|Theatre arts students place in competition|
Jesi Mullins, a senior in the Department of Theatre Arts, with her acting partner, senior Joe Bussey, advanced to the Irene Ryan Scholarship acting finals at the Kennedy Center American College Theatre Festival held in Omaha, Neb., earlier this month. Mullins was only one of 16 competitors who advanced to the finals from an overall field of 343 competitors in the initial round, and 32 competitors in the semi-final round. Mullins, who is from Crookston, Minn., was also the recipient of an award honoring best classical scene work in the semi-final round with her partner Bussey who is from Phoenix, Ariz. Their scene was an excerpt from William Shakespeare’s "Much Ado About Nothing." Both Mullins and Bussey can be seen in the upcoming Department of Theatre Arts production, "Swimming in the Shallows," Feb. 19-23.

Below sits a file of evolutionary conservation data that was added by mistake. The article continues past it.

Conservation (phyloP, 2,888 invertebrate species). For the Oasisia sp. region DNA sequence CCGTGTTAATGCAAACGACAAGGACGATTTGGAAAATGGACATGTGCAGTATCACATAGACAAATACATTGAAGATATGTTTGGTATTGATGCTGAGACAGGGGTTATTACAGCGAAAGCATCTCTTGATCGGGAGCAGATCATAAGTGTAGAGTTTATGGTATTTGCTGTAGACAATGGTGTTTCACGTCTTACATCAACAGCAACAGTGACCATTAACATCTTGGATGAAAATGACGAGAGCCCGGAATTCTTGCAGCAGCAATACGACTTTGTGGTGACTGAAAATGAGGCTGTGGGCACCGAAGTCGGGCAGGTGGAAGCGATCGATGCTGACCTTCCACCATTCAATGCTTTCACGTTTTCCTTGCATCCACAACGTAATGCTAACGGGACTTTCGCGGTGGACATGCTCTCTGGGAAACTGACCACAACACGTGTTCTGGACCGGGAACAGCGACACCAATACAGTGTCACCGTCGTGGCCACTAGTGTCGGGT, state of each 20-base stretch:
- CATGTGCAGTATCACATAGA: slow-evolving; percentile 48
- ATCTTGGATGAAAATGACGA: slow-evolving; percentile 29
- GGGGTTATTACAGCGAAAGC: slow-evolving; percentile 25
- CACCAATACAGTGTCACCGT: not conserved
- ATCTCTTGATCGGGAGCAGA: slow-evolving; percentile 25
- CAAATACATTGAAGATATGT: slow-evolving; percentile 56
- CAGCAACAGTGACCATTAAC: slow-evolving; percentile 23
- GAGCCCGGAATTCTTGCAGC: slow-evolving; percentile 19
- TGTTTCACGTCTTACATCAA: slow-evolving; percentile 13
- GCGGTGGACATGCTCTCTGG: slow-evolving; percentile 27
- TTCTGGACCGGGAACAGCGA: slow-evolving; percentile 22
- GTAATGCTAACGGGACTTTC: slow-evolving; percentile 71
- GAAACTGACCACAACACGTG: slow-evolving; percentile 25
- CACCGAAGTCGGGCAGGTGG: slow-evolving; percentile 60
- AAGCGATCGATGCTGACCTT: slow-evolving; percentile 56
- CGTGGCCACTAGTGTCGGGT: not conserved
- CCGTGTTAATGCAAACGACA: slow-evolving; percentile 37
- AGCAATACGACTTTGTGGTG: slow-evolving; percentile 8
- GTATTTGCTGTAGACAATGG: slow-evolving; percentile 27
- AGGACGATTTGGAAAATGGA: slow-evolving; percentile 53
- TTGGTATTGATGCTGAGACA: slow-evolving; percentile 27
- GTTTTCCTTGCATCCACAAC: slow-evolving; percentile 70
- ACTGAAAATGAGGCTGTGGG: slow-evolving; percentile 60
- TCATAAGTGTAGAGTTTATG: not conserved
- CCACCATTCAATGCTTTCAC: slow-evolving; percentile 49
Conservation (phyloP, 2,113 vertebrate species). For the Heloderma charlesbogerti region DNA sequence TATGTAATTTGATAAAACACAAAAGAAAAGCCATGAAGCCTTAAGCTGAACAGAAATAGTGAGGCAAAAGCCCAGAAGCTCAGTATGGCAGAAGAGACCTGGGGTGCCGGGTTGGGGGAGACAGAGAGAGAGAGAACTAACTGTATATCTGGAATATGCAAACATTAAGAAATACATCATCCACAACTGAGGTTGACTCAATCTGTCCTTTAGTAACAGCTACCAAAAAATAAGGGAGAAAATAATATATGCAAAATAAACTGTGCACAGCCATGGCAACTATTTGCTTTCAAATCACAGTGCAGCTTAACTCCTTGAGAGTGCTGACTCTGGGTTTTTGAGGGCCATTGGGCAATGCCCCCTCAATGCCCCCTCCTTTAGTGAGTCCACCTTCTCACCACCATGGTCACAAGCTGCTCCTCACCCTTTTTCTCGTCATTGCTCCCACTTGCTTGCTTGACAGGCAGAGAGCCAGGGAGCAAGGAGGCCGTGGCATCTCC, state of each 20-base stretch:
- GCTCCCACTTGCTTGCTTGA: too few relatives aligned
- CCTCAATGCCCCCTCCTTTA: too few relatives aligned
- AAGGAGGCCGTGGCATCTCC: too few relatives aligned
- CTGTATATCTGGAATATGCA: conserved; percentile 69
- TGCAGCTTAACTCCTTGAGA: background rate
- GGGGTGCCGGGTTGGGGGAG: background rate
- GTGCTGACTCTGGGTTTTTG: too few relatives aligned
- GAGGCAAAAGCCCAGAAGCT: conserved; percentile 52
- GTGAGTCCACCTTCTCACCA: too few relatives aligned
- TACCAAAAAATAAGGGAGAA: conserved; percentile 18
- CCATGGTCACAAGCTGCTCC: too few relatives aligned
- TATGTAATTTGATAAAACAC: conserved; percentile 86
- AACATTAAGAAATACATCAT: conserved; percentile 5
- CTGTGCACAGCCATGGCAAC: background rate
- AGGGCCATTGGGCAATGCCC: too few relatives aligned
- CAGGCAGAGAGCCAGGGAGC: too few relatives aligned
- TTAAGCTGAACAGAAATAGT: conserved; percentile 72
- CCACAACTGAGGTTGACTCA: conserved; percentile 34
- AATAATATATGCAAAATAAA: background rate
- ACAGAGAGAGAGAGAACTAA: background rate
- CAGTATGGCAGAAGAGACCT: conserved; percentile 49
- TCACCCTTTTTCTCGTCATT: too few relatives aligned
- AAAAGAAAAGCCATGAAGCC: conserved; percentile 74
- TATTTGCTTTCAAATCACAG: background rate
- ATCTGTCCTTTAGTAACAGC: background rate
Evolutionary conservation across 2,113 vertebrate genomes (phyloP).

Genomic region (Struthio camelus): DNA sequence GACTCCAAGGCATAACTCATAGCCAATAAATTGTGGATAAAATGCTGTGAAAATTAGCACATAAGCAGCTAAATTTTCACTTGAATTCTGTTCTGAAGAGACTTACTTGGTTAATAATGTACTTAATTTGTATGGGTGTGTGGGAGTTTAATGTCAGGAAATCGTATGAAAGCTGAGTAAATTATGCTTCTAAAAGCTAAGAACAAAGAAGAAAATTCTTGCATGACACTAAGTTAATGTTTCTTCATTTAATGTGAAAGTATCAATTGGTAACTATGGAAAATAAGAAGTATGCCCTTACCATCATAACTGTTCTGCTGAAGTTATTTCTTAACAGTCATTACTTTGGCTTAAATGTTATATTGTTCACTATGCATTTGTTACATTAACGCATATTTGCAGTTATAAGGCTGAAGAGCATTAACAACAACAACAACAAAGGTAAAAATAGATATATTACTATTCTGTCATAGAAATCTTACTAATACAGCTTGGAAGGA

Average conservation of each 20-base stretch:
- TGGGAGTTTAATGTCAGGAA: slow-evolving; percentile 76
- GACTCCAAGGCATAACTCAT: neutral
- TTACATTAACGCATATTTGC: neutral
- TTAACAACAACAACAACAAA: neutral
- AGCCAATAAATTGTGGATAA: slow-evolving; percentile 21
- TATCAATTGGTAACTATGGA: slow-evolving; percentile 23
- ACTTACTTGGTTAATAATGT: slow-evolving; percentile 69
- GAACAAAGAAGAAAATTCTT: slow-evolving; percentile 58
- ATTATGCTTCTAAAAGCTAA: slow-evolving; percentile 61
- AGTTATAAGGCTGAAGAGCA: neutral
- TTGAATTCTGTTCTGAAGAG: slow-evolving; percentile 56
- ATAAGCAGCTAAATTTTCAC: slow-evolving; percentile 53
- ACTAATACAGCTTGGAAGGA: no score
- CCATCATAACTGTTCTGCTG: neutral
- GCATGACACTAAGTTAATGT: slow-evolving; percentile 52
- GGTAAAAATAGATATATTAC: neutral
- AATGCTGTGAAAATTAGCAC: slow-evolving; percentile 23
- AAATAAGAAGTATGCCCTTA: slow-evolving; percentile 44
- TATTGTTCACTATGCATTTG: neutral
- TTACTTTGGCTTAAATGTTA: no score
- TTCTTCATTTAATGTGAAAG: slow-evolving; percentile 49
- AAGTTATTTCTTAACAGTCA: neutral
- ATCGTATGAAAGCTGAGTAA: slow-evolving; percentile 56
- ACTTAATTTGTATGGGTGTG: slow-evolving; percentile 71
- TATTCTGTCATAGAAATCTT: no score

The Department of Theatre Arts also received three commendations of meritorious achievement for last spring’s production of "Comedy of Errors," by Shakespeare. Recipients of the certificates were faculty members, Tracey Lyons for costume design, Jim Williams for physical farce and comic movement, and former faculty member Patricia Downey for physicalization and choreography.
The Kennedy Center American College Theatre Festival is a national theatre education program that identifies and promotes quality in college-level theatre productions. Over 1,300 productions involving 200,000 students nationwide participate in the festival each year. This year the UND Department of Theatre Arts sent five Irene Ryan Scholarship actor nominees and their partners to compete at the festival in Omaha. Also attending were several design and technical theatre students. The nominees, actors from the department’s 2007 productions, are selected by an outside adjudicator and a faculty member from the department to compete in the regional competition.
The Irene Ryan Scholarship Award is named for the actress best known for playing Granny on the television sit-com, The Beverly Hillbillies. Ryan, an Emmy and Tony Award-nominated actress, died in 1973 and left her $1,000,000 estate to fund the Irene Ryan Foundation.